“I want to be on his level, to be great like that. It motivates me to get better and try to be better than him.”
McKenzie had 2,276 career yards entering Friday's game against Jeannette, which already put him more than halfway to Davis' 4,480 yards.
“The thing about Shai is he's a tremendous talent,” Wash High coach Mike Bosnic said. “Probably for a long time he's been told he has the chance to be as great as Brian Davis. He's smart enough to be able to handle that, keep it all in perspective and remain grounded.
“The thing with Shai that stands out to me, he has all the characteristics: great agility and quickness, great overall speed, and he's strong and explosive. He has all the qualities of a great running back. As good as he's done so far, there's still some things he hasn't shown yet.”
McKenzie showed all of those qualities on the Little Prexies' first drive, finishing with a determined 4-yard touchdown. He had a 70-yard scoring run negated by a holding penalty, yet still crossed the century mark (104 yards on 24 carries) with a 9-yard touchdown run at 7:23 of the fourth quarter. Then with 19.1 seconds left, he recovered a blocked punt and raced 47 yards to score the winning points in Wash High's 18-15 victory.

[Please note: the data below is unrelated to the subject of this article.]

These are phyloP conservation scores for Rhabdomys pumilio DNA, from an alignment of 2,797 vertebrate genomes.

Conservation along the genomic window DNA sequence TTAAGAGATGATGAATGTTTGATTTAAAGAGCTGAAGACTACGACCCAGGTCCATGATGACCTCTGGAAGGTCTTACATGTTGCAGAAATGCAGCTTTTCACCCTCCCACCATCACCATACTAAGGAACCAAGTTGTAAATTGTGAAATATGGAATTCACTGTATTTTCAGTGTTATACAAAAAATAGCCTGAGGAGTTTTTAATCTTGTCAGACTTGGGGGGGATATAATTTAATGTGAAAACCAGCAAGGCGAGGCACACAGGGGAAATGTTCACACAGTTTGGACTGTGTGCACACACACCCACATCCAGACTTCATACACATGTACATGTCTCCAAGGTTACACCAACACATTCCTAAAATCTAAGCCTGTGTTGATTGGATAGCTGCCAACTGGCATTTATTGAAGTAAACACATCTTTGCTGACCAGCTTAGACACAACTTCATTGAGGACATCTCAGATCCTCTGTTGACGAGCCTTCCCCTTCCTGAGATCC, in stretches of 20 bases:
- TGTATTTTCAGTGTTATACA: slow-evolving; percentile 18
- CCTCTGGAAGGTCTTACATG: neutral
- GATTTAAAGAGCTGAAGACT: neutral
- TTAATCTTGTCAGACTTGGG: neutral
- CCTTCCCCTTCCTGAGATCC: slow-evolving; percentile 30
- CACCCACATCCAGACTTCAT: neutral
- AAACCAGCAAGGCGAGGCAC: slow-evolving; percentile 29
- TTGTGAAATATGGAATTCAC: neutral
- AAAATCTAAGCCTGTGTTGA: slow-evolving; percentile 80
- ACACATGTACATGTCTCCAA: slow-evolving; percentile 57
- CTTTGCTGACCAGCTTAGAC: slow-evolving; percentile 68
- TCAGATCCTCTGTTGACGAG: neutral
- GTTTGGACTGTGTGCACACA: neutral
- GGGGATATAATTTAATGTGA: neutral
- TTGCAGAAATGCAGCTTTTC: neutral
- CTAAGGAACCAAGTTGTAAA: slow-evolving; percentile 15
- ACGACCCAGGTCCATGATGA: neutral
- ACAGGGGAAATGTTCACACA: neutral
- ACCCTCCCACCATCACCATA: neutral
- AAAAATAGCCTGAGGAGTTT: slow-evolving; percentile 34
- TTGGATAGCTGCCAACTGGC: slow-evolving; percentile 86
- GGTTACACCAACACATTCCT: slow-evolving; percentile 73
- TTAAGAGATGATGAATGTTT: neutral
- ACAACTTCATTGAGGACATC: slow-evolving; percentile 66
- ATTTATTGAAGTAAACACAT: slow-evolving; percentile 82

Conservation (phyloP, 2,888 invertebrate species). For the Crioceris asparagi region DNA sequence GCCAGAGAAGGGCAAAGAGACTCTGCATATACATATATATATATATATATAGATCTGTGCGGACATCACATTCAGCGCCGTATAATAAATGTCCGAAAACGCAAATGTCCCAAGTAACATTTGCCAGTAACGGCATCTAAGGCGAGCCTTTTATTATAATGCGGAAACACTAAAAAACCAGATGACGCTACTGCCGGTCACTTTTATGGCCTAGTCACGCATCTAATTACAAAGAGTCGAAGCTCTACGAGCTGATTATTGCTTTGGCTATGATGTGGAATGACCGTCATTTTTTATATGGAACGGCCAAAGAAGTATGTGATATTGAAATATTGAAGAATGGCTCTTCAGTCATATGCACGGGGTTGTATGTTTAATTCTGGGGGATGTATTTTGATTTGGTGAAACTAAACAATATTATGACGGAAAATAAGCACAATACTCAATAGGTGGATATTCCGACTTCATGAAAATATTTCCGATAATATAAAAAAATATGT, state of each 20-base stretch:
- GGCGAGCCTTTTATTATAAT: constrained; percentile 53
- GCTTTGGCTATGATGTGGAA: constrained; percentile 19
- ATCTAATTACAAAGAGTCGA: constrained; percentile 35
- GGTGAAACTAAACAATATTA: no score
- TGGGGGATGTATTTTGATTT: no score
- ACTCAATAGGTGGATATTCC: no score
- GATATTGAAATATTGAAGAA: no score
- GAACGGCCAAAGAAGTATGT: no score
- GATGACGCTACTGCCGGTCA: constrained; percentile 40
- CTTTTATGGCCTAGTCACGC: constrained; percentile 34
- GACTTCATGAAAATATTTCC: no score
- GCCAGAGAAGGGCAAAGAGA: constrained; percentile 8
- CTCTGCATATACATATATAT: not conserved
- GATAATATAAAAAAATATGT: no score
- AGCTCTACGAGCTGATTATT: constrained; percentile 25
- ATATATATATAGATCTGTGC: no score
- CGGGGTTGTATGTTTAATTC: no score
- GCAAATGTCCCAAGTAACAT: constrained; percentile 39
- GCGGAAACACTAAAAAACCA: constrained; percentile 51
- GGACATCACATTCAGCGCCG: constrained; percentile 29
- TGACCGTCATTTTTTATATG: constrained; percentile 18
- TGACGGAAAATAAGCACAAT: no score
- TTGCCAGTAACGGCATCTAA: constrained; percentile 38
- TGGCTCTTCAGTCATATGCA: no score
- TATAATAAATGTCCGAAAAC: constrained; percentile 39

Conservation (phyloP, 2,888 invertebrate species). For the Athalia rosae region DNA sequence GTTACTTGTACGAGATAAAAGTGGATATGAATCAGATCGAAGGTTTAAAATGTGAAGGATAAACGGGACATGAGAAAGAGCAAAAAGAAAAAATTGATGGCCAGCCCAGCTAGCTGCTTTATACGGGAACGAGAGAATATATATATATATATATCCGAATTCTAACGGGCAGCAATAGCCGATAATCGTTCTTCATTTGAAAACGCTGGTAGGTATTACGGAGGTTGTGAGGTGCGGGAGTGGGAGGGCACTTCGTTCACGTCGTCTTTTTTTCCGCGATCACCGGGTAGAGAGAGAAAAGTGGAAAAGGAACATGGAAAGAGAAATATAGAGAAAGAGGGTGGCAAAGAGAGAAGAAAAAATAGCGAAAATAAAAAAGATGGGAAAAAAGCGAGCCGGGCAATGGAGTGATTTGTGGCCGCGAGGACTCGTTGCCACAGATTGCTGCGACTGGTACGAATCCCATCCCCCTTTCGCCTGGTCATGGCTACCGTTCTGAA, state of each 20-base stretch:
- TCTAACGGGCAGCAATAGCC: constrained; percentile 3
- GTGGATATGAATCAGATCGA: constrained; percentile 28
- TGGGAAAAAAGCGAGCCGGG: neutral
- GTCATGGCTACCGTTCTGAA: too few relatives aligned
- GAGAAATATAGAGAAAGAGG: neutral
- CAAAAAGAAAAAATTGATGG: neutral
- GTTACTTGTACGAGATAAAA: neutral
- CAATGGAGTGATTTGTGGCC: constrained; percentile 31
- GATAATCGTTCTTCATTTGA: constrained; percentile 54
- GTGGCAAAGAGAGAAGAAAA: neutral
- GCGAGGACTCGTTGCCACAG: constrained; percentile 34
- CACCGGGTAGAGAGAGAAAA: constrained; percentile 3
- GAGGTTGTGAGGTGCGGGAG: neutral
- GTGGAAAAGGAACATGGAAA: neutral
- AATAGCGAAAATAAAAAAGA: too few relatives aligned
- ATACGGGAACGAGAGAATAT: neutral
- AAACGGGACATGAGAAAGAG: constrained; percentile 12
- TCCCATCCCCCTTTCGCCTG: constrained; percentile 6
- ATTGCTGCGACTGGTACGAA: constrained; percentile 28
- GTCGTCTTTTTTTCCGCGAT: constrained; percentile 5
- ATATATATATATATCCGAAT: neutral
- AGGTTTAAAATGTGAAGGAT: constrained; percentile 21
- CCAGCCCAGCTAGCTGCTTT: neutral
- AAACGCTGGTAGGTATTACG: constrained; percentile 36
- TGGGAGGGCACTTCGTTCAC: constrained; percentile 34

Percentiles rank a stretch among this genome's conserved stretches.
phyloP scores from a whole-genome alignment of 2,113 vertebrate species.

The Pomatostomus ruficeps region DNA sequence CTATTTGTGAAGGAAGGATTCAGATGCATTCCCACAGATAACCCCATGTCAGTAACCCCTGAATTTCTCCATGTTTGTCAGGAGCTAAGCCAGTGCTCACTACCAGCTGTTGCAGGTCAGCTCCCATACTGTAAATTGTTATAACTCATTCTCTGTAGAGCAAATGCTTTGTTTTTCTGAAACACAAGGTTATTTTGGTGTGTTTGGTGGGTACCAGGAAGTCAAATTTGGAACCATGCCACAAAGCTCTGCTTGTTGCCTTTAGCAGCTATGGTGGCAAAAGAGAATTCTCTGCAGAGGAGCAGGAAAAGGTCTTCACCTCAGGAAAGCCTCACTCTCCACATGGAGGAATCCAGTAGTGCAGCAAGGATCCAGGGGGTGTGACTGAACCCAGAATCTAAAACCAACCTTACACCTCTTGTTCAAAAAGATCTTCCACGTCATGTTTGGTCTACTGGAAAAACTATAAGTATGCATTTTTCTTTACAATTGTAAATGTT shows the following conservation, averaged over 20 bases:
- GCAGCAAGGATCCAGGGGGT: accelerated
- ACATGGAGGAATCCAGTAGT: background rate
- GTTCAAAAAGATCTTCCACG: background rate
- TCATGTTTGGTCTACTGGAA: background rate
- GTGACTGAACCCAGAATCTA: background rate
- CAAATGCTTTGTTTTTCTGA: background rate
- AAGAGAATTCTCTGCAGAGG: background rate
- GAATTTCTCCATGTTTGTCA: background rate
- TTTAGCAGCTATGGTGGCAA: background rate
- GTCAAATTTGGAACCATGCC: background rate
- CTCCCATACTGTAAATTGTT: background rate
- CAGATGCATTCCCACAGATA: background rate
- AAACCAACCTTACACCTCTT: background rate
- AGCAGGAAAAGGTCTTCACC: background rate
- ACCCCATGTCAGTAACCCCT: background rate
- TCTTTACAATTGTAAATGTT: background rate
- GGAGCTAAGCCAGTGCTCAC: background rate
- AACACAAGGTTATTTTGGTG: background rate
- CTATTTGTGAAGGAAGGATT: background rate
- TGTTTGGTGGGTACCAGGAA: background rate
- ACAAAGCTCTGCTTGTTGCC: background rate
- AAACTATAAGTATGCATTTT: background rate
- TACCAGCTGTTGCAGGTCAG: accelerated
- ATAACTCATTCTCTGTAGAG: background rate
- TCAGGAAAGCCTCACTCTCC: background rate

Did Brian Davis ever do that?
McKenzie did this with Pitt linebackers coach Chris Haering watching from the sidelines. The Panthers have offered a scholarship, along with Duke, Purdue, Toledo and Youngstown State, and Bosnic believes McKenzie will soon be a national-level recruit.
“He may very well be one of those guys we talk about around here for a long, long time, like a Brian Davis or Rushel Shell,” Bosnic said. “He's that good.”
Well, maybe not that good.
But, as Shai McKenzie knows, being mentioned in the same breath as WPIAL legends isn't necessarily a bad thing.
Kevin Gorman is a staff writer for Trib Total Media. He can be reached at email@example.com or 412-320-7812.
Show commenting policy
TribLive commenting policy
You are solely responsible for your comments and by using TribLive.com you agree to our Terms of Service.
We moderate comments. Our goal is to provide substantive commentary for a general readership. By screening submissions, we provide a space where readers can share intelligent and informed commentary that enhances the quality of our news and information.